Some of the most valuable learning experiences, she maintains, are not traditionally provided by many school districts. "Learning skills such as saying 'hello, approaching others, making eye contact and initiating social interactions - and how to respond to others who do those things - are often overlooked in the classroom." In the Kinney Center's recently launched after-school program, children ages three and up acquire the building blocks of these social skills in a fun, supportive environment.
"Neurotypical children easily learn these skills in preschool and on the elementary school playground. Children with autism can also learn them, but they need more help and coaching in doing so," notes Rowe.
Interacting with age-equivalent peers who do not have autism in a structured setting also gives those with autism a learning opportunity: "Picking up subtle nuances such as eye contact and facial expressions—these are critical skills in developing good relationships with friends," she adds.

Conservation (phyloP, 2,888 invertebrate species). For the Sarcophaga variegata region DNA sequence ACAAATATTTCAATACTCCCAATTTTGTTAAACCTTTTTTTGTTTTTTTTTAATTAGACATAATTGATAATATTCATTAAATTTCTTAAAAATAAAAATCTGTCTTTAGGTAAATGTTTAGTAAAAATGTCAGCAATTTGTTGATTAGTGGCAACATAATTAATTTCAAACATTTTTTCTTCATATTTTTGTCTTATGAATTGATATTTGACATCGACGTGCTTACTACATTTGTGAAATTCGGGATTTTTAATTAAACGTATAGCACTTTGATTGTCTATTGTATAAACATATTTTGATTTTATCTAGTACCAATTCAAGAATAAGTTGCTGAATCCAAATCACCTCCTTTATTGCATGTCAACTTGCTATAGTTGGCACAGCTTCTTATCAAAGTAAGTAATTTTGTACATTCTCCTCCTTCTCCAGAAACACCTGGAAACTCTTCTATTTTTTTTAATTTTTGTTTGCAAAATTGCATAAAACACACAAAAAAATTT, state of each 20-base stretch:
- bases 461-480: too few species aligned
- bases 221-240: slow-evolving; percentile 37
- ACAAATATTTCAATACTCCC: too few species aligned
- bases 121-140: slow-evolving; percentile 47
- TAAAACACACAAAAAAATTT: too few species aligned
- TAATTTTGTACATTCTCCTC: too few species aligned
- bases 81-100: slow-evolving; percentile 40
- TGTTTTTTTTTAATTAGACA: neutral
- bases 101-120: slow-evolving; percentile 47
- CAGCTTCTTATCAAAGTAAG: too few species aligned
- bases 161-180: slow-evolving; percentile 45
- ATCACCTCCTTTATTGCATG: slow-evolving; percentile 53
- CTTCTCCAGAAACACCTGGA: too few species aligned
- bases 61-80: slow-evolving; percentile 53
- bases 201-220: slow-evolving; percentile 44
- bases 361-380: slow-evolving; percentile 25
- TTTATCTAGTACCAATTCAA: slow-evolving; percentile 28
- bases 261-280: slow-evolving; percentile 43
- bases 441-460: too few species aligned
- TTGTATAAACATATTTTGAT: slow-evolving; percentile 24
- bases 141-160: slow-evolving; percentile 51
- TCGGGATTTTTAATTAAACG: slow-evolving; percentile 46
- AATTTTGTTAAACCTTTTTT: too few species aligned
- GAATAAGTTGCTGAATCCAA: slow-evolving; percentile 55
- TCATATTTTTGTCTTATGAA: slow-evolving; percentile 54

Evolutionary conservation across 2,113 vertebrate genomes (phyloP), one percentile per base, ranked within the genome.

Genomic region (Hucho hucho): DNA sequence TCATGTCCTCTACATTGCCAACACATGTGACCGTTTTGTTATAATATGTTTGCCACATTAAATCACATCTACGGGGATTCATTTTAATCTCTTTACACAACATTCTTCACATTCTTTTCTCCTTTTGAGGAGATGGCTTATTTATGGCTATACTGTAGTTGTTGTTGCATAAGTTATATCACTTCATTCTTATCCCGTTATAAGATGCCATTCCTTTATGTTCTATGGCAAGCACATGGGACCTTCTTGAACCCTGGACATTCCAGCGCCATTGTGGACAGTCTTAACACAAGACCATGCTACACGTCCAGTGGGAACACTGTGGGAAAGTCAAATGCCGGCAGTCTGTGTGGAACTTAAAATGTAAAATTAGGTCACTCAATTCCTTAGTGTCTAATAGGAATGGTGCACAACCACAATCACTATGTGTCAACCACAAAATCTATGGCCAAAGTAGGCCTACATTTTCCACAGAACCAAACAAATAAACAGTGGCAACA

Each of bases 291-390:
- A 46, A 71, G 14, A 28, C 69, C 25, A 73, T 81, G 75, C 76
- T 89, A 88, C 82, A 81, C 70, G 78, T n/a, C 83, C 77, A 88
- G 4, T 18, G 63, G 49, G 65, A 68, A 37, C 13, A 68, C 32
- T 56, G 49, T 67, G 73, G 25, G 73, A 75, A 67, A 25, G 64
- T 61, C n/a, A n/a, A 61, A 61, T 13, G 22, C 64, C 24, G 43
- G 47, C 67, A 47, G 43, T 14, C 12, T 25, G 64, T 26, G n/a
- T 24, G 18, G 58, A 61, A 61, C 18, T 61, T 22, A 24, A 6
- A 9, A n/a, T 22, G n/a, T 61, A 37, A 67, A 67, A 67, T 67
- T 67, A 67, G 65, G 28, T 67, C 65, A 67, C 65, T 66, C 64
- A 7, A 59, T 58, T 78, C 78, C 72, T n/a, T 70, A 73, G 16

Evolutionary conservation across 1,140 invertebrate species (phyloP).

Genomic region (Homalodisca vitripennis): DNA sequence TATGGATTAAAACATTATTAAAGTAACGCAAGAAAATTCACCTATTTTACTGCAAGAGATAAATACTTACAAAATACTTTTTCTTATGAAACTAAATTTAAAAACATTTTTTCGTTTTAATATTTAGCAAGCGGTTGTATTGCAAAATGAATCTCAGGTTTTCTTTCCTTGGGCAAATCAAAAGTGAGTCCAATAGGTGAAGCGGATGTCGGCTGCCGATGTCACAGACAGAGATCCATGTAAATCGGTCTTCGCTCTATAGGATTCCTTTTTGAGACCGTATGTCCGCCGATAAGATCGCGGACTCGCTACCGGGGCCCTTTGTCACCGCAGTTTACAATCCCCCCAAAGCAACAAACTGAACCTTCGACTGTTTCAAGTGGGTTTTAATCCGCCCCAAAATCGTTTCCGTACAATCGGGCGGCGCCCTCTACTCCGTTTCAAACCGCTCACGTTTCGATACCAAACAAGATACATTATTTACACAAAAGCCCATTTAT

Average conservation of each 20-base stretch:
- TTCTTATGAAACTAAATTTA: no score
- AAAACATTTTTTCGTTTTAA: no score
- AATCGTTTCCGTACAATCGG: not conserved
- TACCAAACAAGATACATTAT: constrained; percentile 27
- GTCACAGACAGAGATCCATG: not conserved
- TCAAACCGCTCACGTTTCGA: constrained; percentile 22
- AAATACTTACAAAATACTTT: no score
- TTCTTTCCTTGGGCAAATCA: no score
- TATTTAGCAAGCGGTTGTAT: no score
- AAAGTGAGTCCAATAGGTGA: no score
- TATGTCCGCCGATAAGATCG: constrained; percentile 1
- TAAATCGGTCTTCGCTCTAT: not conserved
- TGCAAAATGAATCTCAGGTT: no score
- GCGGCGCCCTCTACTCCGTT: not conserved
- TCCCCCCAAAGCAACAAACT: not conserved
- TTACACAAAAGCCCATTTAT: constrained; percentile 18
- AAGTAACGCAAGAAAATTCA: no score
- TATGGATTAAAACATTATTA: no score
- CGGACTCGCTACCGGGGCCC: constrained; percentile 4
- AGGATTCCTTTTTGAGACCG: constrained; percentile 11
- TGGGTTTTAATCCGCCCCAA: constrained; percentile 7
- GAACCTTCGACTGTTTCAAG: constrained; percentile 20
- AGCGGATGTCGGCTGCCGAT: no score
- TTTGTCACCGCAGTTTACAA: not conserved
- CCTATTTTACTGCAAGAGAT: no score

The Kinney Center's summer program, Camp Kinney, will adopt this inclusive model, offering two- to five-week programs for both children with autism and neurotypical youngsters. "They will learn from each other, playing games and sports together, doing art together, making and eating lunch together, singing together and laughing together. And they'll have lots of fun doing it.
"Connecting with others doesn't come naturally to those with autism. Our goal is to help them acquire the skills to make the connections that will enrich their lives."
Source: Kinney Center for Autism Education and Support
Posted by Lew Hui Teng, T3